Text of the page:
That afternoon at conference, I had some time to go for a run and really reflect on this giant. I realized that fear is an enemy of the Gospel and to allow fear to control me was giving Satan a foothold. It is true that out of the 26 or so current AIM missionaries serving in South Sudan, only one couple have children on the mission field. It is not an easy place to raise babies. The facts may look tough, but God wants to do something in our lives that stands directly in opposition to fear. The more time I spend with Didinga women, the more it becomes apparent that they really do view white women as outsiders because they are not seeing white women come in and join them in their defining role as women – raising children. I was already sensing this division and I knew that the Lord could really use a baby in our own lives to deepen our bonds with our Didinga neighbors when I also came to the realization that the only real reason we were postponing children was the fear and lack of trust in my own heart. At the end of that tearful run, the Holy Spirit was reminding me that I belong to the greatest, strongest, and most able Being in the Universe. He would never leave me nor forsake me and He would give us all that we needed for this new step in our walk with Him. Besides, choosing to raise our children in Africa is only a matter of trading in some American ways for some new Sudanese ways… So, what ARE the things that we will trade in as we choose to raise our baby here in Sudan versus America?
Car seats – You don’t need a fancy car seat with all the straps and buckles when you live in a place that has no roads or vehicles. Instead, every mom gets a fuzzy baby carrier that she uses to carry her baby around on her back, whether she is fetching water, grinding flour or making a 10 mile hike.
Daycare – They say it takes a village to raise a child and we actually will get the help of our ‘village’ in Nagishot. Fellow missionaries, neighbors, church ladies, older children on the compound…there is never a shortage of people available to watch or play with a baby when mom is busy for a while. And the best part is, childcare here is completely free, as long as we are willing to watch someone else’s baby when the time comes!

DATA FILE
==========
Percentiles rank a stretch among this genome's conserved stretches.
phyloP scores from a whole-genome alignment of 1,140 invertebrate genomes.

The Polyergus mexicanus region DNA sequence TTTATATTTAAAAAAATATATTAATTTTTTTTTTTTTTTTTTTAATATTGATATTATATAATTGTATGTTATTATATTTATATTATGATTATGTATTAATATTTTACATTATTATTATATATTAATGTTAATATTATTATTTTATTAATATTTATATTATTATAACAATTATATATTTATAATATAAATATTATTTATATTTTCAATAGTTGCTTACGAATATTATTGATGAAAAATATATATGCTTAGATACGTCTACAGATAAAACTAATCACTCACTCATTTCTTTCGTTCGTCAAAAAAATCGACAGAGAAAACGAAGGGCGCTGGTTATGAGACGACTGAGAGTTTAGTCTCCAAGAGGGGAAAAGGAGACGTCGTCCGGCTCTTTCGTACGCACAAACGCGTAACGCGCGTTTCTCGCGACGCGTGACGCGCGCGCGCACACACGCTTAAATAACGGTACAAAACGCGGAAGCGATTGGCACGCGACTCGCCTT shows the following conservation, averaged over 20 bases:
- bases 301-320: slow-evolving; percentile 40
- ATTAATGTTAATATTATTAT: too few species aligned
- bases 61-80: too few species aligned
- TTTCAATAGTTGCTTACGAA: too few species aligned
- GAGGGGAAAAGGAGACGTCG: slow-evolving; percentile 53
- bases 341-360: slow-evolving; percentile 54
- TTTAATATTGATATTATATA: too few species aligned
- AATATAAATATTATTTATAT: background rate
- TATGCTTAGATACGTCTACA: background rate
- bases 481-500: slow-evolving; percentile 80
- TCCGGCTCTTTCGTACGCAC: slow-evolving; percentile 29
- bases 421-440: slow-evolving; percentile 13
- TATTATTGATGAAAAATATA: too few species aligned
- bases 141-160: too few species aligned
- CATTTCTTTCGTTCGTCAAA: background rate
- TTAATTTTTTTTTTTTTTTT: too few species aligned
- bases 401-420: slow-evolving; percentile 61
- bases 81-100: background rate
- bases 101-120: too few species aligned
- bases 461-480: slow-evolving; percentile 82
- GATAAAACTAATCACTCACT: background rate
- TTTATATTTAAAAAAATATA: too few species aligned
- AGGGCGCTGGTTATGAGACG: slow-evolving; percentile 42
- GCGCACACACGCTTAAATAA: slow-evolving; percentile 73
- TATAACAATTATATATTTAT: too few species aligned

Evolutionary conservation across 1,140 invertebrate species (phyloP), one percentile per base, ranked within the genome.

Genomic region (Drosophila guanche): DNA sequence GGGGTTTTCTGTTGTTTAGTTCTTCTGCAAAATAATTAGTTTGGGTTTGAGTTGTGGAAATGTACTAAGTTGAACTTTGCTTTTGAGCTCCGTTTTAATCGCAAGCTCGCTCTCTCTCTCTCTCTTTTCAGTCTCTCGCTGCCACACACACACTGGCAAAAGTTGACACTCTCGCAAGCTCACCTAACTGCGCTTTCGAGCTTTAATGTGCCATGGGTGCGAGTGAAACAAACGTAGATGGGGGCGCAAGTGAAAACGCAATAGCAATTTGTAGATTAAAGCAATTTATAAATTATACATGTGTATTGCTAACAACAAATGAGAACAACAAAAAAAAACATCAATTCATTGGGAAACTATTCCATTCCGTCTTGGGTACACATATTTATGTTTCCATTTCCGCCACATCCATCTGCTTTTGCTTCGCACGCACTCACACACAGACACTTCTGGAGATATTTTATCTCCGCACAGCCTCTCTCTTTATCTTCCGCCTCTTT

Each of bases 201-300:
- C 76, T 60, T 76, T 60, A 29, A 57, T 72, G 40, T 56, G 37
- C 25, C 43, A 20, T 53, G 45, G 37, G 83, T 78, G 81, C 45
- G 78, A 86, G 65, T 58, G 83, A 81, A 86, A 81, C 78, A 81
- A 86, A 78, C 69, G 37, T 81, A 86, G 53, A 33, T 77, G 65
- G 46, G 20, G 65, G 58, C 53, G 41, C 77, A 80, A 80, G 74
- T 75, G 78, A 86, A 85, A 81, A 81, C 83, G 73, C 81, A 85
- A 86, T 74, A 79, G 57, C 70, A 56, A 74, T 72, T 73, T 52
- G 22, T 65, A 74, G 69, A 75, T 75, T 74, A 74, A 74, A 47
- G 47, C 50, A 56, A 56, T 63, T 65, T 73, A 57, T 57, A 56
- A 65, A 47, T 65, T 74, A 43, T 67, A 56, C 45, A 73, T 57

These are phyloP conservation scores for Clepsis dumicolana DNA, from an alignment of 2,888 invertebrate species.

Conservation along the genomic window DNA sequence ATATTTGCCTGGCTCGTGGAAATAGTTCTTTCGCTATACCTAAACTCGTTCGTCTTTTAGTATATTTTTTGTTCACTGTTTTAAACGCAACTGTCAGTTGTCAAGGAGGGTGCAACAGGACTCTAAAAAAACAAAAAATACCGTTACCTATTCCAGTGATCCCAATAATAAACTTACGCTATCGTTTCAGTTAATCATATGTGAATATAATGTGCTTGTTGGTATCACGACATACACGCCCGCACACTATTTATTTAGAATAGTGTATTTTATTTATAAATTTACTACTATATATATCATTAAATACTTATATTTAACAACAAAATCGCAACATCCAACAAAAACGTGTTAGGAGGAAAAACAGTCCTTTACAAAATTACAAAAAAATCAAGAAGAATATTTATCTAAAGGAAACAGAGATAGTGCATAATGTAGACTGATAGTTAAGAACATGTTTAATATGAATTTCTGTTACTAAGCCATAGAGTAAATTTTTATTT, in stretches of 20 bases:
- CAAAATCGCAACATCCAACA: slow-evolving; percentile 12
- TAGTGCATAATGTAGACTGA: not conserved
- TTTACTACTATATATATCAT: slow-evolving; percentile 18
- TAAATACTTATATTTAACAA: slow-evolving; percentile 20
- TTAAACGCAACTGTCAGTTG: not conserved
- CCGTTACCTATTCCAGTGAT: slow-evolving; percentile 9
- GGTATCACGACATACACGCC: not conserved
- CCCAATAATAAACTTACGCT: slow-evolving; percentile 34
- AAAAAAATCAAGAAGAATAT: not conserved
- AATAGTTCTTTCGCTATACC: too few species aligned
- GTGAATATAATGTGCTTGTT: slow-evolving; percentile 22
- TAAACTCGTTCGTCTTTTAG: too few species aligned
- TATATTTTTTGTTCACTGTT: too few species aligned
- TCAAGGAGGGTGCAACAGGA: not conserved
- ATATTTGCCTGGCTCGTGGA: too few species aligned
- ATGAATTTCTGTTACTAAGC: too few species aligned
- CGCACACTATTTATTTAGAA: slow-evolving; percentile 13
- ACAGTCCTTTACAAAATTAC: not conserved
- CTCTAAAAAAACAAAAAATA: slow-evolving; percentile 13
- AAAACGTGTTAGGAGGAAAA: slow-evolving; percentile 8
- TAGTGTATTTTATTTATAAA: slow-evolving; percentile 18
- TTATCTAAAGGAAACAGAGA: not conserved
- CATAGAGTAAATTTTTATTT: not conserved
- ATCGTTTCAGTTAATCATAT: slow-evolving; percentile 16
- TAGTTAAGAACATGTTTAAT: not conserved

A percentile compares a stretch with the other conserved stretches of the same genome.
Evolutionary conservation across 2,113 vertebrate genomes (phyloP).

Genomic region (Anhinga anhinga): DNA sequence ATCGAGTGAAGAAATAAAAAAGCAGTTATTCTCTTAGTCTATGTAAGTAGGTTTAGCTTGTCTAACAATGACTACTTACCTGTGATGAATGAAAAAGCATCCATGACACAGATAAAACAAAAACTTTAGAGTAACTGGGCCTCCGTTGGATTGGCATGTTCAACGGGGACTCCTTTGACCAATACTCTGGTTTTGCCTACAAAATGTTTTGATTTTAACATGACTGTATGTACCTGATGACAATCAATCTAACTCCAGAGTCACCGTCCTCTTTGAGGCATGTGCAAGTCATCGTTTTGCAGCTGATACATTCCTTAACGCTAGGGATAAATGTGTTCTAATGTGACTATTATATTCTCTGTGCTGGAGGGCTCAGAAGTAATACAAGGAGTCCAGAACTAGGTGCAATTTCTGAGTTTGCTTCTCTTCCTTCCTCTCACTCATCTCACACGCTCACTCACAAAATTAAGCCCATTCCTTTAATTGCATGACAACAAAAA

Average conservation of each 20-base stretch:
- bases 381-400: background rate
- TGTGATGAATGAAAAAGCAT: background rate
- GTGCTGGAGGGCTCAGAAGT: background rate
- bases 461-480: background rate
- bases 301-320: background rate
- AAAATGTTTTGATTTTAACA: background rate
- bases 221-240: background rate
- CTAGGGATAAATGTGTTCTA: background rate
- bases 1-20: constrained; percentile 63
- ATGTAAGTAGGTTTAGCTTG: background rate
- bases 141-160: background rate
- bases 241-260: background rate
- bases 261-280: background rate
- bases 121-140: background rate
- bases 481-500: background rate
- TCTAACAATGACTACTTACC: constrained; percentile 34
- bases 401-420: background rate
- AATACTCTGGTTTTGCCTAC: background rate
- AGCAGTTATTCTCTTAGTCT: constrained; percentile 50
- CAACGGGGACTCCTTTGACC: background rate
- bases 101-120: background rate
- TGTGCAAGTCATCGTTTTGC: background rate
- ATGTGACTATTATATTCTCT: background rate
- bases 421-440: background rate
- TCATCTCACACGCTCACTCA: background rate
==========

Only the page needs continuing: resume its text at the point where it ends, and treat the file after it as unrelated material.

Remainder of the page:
Disposable diapers – Ok, maybe cloth diapers aren’t as convenient or as clean, but we will be able to reduce our carbon footprint quite a bit through this change.
Jars of baby food – No, we can’t just run into the local HEB and grab some jars of baby food, so we will be forced to be a bit more creative. Thankfully, many of the local fruits and vegetables will mash up nicely and make great baby food in the future. We need to put that hand-crank blender we brought to good use,and who really wants to pay $3 per jar at Central Market for organic baby food, anyway?
Family (Grandmas, Grandpas, Aunts, Uncles and cousins to our new baby) – This one is definitely the most difficult for us. Thankfully, God, in His great mercy, addressed this topic directly in Matthew 19:29 when He said, “And everyone who has left behind houses or brothers or sisters or father or mother or children or fields for my sake will receive back a hundred times as much and will inherit eternal life.” William and Eunice are thrilled to welcome their first ‘grandchild’ and our dear Didinga friend Hector Loki and his wife are also expecting their second baby about the same time. Bingo – Aunt, Uncle and Cousins!
Hopefully, these thoughts are helping you all to see a glimpse of our hearts – our struggles and the victory we find in Christ each day. We truly are so blessed as we prepare to welcome our first child into the world and we are looking forward to introducing him/her on both sides of the ocean in the months to come! Blessings, Lauren